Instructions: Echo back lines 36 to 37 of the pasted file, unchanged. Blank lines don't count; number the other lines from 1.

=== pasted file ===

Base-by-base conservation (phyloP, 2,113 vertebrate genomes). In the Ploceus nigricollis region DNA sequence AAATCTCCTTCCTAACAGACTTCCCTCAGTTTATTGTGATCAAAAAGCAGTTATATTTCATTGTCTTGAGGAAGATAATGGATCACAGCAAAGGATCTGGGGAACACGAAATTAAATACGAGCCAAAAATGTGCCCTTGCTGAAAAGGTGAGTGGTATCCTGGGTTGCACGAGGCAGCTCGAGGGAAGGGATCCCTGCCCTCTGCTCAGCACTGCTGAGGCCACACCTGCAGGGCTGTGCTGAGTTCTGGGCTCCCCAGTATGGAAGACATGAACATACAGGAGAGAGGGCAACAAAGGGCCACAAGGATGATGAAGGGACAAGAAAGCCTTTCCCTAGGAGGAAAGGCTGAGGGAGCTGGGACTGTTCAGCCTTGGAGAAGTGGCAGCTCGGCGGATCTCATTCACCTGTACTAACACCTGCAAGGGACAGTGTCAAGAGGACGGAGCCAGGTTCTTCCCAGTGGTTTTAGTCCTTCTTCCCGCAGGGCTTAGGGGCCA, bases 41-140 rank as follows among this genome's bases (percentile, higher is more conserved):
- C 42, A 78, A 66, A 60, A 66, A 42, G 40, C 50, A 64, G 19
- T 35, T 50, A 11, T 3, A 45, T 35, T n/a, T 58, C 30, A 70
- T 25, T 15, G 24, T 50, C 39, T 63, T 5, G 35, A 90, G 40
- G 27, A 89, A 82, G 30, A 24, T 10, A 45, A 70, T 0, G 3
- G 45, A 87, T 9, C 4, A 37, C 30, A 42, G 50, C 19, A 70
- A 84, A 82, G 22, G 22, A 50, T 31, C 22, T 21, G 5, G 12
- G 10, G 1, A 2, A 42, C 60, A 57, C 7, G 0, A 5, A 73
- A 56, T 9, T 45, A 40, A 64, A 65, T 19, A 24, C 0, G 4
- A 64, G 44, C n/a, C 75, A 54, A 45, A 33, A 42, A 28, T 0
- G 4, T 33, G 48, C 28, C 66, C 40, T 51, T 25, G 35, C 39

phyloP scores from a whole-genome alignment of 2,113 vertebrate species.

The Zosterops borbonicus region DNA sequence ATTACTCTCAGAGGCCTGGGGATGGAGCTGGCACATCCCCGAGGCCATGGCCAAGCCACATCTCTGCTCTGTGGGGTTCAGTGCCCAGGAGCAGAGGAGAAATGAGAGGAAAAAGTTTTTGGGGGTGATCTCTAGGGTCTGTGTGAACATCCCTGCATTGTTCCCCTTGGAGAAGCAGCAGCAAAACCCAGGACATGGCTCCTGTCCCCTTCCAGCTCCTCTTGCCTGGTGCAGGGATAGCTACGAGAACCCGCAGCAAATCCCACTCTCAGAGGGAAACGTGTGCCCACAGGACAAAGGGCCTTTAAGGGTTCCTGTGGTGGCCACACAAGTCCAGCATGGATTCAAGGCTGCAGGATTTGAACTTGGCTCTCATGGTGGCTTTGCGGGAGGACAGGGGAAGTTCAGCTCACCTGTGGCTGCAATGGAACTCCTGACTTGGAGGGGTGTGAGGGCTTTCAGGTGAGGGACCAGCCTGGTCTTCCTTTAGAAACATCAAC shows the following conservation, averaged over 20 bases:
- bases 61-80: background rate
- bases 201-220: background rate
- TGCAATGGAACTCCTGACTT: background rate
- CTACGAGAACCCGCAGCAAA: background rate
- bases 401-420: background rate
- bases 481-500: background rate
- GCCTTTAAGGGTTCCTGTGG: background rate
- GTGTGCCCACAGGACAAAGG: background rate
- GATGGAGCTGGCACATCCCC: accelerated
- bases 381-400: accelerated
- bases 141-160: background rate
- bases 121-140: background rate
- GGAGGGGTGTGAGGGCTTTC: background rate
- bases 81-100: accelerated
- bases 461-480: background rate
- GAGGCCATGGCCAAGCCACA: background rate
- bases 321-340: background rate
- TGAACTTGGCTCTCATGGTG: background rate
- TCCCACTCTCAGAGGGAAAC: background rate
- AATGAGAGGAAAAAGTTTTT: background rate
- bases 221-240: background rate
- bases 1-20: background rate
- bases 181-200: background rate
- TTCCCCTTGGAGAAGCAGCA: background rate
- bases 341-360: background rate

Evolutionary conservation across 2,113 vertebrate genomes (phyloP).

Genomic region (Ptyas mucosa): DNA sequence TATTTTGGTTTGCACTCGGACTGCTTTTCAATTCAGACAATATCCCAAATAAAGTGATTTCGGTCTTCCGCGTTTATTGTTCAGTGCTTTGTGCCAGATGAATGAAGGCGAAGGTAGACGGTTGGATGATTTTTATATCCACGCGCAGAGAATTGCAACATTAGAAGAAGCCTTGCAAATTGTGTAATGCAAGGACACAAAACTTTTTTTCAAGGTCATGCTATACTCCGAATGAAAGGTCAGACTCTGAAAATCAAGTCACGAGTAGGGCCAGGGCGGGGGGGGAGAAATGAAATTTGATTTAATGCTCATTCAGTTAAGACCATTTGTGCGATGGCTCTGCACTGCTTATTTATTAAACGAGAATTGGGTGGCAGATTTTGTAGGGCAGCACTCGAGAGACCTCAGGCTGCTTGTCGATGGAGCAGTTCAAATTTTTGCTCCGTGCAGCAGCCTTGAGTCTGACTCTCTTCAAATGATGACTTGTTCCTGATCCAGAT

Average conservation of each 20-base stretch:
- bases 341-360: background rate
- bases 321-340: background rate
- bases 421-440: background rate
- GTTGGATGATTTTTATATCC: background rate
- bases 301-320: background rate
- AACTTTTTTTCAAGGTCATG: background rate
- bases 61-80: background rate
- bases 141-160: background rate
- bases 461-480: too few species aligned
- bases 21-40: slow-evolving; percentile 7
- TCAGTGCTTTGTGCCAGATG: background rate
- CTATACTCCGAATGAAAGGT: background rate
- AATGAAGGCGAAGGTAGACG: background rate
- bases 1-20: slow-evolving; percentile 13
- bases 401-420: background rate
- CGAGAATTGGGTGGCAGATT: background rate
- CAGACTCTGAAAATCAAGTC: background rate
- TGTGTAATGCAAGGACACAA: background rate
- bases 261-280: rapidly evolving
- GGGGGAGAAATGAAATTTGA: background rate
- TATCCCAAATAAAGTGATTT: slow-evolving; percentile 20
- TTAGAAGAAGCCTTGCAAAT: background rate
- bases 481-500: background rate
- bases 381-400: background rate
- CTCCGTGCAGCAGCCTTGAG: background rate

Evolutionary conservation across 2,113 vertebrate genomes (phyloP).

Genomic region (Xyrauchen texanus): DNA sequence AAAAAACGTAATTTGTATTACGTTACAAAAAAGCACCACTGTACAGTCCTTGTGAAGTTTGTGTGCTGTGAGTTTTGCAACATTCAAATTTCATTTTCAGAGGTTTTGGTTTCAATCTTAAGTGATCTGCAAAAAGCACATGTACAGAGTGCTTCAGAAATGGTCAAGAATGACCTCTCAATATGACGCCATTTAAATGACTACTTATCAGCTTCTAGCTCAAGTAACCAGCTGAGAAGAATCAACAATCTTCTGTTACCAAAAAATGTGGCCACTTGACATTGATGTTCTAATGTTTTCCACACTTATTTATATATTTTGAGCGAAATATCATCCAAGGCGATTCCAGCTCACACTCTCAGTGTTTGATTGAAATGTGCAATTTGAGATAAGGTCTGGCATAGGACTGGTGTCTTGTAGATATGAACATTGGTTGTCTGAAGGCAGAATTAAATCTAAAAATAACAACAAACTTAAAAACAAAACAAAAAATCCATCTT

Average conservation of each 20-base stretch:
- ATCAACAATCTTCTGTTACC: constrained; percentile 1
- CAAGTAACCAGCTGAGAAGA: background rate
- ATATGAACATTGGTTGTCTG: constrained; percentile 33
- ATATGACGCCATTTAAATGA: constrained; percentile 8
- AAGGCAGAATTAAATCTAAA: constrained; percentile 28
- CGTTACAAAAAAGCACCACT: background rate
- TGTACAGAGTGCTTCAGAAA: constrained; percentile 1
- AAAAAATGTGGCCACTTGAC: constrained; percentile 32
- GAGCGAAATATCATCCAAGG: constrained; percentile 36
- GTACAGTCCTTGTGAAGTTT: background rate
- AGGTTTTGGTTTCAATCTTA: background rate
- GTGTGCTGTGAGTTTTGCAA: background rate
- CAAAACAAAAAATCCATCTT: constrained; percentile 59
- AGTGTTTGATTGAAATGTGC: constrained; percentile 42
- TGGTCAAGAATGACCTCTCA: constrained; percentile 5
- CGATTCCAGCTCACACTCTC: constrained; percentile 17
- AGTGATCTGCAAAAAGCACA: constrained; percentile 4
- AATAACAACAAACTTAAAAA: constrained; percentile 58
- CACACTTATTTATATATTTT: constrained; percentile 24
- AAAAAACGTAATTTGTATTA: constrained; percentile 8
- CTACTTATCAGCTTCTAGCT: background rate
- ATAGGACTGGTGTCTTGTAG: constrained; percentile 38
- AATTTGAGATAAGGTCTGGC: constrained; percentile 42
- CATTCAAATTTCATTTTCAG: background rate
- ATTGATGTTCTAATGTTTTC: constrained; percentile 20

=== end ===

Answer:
- bases 181-200: background rate
- TTCCCCTTGGAGAAGCAGCA: background rate